While bankers on Wall Street continue to sweat and plan new career moves, their colleagues in Beirut are literally counting their good fortunes. Book publishers in London and armoured car manufacturers in Bogotá are also feeling secure about their prospects. Monocle looks at the firms bucking the market and finding new opportunities.
America may be at the heart of a global economic storm but once its new president gets his feet under the table, there is hope on the horizon for those in the lines of business he has promised to support.
Obama has grand plans to rebuild the country’s infrastructure (good news for anyone in construction) and wean the country off oil and electricity (roll up all you wind farmers and solar panel makers). Pharmaceuticals are also a safe industry. There will always be a demand for new, effective drugs.
Elsewhere, countries where the economy relies heavily on small, nimble businesses (Germany comes to mind) are best equipped to cope in turbulent times.
We asked our correspondents around the world to name the sectors and brands that are “doing just fine thanks”.
For India’s wine leader, financial strife means it’s time to shop. Champagne Indage, a subsidiary of the €1.93m Indage Group, has spent millions snapping up one British and two Australian wineries in just over 18 months.“Assets are available at good prices,” explains managing director Ranjit Chougule, son of Shamrao Chougule, who founded Indage’s wine business in 1982.
Every year, India’s oldest wine producer bottles 40 brands – 1.5 million cases nationally and 4 million cases globally. It controls three-quarters of the national market and has grown at 40 per cent a year. It is now also branching out into wine bars.
The cancer drugs market is set to grow by more than 12 per cent a year and be worth €58bn by 2012. So drugs firms can consider themselves relatively safe. Anglo-Swedish AstraZeneca, a leader in the cancer drug sector (€4bn in sales in 2007), is launching new treatments for lung and prostate cancer as well as brain tumours in the next two years. “Drug development for any therapy area or disease is always a costly and risky business,” says spokesman Christopher Sampson. “People need healthcare regardless of what the economy is doing. That’s why pharmaceutical firms have been seen as a defensive stock in difficult times.”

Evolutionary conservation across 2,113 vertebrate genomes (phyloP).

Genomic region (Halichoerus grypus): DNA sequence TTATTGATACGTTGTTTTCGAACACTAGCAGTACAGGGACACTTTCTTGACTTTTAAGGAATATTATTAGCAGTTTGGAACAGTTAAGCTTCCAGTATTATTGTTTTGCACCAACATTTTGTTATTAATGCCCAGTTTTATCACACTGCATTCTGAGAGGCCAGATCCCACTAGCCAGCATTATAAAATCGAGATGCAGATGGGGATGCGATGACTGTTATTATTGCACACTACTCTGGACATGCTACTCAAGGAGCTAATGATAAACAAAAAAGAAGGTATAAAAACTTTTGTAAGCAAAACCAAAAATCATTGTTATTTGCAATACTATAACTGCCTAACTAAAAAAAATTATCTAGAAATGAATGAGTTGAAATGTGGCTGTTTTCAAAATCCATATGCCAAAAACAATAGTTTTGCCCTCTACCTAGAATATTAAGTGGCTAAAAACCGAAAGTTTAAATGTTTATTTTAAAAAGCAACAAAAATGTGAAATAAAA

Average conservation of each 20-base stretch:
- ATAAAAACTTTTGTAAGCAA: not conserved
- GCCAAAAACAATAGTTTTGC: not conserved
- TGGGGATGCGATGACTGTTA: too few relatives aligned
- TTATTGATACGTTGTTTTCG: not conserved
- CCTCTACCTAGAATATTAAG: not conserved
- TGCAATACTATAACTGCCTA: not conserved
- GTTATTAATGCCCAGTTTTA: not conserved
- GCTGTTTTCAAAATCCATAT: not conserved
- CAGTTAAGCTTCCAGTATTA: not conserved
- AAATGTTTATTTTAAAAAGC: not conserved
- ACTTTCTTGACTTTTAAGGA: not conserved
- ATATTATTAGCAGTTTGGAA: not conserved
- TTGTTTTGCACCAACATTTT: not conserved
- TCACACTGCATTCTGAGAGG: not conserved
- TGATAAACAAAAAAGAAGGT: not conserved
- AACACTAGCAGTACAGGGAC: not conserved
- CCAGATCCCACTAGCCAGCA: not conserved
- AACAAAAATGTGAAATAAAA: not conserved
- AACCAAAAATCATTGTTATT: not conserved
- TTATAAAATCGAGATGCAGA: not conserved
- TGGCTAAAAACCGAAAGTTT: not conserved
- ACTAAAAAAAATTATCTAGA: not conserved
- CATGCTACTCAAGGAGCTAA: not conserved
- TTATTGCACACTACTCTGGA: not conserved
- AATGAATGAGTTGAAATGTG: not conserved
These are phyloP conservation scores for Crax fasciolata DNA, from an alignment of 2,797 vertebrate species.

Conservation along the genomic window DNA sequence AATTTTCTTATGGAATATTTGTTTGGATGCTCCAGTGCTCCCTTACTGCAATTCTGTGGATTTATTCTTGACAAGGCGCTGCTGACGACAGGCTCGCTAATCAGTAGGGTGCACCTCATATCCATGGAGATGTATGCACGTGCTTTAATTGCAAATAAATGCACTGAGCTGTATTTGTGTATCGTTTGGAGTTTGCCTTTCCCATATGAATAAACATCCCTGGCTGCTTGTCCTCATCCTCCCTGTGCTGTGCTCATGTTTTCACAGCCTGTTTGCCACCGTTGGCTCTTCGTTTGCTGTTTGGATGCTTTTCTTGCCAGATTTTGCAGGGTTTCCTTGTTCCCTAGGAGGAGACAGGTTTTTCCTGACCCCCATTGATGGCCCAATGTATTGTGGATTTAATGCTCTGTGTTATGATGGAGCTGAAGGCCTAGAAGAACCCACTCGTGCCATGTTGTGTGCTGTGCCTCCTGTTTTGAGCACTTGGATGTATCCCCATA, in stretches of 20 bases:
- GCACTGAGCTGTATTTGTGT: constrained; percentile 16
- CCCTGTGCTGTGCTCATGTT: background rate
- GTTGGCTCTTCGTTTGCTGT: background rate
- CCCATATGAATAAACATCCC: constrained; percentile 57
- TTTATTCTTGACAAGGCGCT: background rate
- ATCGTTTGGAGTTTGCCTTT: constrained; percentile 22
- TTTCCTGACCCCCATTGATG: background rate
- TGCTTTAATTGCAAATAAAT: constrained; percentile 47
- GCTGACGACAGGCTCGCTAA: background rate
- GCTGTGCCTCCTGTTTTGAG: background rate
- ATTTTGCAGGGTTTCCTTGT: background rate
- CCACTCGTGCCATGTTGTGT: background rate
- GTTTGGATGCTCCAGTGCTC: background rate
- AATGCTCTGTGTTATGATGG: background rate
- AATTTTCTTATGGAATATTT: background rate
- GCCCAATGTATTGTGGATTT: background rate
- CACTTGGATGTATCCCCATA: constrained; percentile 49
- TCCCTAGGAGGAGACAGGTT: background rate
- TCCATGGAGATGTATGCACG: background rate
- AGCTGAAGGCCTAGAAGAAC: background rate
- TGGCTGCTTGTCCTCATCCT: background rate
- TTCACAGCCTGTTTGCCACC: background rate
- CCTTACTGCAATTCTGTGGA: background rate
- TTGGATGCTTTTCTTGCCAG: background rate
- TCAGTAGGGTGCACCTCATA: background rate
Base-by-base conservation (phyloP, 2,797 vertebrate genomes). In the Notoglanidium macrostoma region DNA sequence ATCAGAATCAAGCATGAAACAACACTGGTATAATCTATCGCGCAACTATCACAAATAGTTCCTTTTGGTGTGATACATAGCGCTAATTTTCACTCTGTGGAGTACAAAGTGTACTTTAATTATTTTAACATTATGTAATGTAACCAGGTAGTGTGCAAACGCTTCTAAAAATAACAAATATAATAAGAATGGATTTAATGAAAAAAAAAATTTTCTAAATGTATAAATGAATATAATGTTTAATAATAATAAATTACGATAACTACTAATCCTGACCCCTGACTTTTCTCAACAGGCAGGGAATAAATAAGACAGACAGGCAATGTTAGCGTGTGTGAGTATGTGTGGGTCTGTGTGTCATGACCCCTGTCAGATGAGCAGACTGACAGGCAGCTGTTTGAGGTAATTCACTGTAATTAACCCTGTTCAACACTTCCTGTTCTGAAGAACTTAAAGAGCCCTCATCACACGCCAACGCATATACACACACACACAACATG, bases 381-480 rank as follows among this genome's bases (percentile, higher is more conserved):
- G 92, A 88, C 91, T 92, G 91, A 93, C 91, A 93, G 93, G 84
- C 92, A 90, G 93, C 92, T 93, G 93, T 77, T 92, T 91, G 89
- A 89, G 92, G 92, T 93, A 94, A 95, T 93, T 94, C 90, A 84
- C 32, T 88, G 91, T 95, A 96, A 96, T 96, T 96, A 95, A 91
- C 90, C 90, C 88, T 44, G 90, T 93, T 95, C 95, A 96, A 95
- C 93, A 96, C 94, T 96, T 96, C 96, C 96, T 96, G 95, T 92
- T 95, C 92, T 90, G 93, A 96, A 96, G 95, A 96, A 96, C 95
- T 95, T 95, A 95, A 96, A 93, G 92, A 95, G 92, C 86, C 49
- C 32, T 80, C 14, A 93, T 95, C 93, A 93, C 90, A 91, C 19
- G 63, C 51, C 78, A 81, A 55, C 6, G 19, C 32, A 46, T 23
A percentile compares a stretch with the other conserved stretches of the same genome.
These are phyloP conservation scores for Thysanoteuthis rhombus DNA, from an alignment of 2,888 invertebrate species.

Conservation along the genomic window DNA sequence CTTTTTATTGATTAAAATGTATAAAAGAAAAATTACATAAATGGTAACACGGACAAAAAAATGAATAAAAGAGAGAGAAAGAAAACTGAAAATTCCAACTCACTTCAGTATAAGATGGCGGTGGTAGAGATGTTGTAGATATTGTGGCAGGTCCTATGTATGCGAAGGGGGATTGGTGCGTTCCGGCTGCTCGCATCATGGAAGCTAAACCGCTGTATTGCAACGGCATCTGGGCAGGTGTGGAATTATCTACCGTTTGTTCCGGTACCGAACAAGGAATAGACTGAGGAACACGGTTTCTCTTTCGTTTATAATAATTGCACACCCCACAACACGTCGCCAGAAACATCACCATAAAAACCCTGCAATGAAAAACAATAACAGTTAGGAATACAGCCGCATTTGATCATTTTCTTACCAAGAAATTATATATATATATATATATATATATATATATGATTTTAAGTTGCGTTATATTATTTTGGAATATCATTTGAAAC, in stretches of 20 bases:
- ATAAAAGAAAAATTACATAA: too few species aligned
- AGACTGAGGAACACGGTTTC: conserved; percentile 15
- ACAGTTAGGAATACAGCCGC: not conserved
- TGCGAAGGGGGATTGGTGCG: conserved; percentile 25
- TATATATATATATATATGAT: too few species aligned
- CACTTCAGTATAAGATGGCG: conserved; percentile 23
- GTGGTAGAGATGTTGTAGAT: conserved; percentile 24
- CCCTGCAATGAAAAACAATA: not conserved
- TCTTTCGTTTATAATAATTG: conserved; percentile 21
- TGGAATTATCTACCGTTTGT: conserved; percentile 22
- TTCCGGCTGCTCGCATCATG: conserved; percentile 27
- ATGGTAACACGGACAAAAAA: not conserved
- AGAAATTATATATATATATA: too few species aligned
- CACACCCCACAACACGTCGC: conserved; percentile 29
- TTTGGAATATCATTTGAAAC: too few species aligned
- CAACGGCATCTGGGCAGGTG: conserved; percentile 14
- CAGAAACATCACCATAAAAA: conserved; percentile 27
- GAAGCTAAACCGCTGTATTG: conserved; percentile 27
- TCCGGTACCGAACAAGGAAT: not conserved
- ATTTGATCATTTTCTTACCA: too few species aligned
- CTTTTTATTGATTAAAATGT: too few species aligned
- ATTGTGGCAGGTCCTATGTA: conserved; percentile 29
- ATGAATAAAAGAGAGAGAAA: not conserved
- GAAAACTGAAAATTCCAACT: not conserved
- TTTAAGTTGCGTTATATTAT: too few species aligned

Italian firm Fabriano has a business model that’s seductively simple: it makes money by printing banknotes. One of a handful authorised to produce the euro, central banks call on it to supply crisp bills when worn notes can no longer be read by sorting machines and ATMs.
Founded in 1782, the company began with handmade stationery before expanding into currency. Soon, it was supplying lira to the Bank of Italy.
Today, its cotton-fibre security paper is used for many of the 12 billion euro banknotes in circulation, a number set to rise as more countries are expected to join the single currency.